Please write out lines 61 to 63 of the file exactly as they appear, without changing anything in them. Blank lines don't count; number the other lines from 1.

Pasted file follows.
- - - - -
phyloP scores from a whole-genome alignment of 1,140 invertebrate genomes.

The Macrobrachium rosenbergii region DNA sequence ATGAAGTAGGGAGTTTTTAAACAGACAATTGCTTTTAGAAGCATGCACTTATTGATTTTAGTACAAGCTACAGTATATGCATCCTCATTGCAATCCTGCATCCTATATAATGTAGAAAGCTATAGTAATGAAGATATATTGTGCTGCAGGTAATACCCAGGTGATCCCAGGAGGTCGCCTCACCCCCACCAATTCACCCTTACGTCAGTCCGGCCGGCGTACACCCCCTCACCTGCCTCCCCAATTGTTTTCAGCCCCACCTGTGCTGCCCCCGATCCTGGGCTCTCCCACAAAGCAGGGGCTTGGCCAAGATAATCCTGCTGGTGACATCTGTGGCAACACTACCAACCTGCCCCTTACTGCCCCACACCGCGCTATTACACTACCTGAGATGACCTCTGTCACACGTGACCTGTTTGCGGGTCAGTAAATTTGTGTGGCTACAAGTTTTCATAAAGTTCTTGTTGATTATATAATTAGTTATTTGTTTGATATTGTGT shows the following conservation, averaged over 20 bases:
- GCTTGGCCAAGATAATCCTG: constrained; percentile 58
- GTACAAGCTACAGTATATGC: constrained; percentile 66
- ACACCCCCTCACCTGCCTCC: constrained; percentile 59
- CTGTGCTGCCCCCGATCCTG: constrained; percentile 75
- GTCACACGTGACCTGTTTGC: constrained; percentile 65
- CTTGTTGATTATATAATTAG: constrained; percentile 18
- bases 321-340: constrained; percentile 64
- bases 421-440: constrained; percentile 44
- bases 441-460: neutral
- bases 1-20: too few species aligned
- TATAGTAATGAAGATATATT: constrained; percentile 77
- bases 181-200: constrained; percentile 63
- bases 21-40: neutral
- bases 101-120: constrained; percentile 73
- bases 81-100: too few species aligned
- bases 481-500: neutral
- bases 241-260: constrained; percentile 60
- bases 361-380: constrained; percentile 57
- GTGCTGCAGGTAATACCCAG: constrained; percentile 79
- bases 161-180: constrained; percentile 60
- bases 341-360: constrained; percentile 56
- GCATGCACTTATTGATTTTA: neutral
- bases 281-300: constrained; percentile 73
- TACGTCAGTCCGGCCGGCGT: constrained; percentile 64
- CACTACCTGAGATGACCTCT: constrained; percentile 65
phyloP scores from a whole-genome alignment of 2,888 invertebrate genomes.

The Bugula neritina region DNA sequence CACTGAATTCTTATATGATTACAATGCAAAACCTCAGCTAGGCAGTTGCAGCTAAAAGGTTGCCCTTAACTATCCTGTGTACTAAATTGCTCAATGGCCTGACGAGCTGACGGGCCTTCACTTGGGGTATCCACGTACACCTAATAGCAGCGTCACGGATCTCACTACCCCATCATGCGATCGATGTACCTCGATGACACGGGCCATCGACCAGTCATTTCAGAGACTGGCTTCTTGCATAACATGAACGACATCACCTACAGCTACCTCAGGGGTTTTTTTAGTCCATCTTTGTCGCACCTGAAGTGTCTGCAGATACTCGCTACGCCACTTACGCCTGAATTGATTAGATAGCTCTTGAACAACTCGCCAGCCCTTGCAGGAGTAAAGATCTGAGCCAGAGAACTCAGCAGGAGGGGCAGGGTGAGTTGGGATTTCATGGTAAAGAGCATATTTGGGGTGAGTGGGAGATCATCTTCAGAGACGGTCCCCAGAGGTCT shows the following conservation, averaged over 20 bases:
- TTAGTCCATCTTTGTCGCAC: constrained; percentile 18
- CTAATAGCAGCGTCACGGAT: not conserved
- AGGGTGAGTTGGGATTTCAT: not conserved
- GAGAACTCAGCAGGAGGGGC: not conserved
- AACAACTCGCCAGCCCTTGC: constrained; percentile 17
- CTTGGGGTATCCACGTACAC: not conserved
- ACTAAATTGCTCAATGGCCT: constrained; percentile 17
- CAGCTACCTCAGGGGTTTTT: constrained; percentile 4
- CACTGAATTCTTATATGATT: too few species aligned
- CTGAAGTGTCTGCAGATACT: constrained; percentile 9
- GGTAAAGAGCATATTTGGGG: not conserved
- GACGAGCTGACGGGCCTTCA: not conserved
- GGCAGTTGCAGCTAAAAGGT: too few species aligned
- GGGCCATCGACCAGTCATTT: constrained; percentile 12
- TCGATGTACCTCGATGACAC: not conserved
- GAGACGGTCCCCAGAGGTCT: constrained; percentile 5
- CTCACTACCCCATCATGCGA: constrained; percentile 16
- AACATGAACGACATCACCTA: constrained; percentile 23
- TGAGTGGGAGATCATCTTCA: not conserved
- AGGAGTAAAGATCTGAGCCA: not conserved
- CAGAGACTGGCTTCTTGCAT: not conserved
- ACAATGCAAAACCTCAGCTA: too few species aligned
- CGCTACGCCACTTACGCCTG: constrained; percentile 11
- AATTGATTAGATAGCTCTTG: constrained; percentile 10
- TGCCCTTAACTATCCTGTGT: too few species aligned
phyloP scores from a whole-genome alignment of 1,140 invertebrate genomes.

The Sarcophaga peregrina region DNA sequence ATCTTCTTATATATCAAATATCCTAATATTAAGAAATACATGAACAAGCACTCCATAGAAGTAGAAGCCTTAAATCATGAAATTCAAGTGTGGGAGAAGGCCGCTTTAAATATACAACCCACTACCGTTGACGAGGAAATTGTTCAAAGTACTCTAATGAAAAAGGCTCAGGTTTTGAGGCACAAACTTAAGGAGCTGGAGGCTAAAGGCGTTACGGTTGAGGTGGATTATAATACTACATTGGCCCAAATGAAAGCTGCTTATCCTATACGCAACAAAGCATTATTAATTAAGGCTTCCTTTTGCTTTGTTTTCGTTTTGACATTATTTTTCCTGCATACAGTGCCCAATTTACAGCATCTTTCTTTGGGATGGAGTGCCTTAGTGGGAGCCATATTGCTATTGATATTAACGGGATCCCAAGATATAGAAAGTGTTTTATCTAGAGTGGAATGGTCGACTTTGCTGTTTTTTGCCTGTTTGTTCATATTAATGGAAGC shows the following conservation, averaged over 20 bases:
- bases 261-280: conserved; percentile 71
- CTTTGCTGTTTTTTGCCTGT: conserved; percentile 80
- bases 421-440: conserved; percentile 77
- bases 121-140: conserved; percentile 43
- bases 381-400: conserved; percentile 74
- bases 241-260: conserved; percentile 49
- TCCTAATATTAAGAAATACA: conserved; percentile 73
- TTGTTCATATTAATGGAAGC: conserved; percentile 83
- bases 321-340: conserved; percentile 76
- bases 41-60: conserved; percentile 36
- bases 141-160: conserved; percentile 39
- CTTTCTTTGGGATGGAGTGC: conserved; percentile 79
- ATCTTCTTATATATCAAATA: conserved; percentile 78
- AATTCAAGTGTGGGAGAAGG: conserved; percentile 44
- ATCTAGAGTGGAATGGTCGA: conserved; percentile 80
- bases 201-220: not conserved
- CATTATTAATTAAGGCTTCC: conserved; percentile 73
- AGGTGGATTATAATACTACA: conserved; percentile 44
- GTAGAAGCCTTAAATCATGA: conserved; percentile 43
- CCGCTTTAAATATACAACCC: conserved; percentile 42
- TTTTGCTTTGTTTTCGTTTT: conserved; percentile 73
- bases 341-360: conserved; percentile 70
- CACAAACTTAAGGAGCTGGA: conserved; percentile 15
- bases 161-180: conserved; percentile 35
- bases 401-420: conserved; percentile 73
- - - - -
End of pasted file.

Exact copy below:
- bases 381-400: conserved; percentile 74
- bases 241-260: conserved; percentile 49
- TCCTAATATTAAGAAATACA: conserved; percentile 73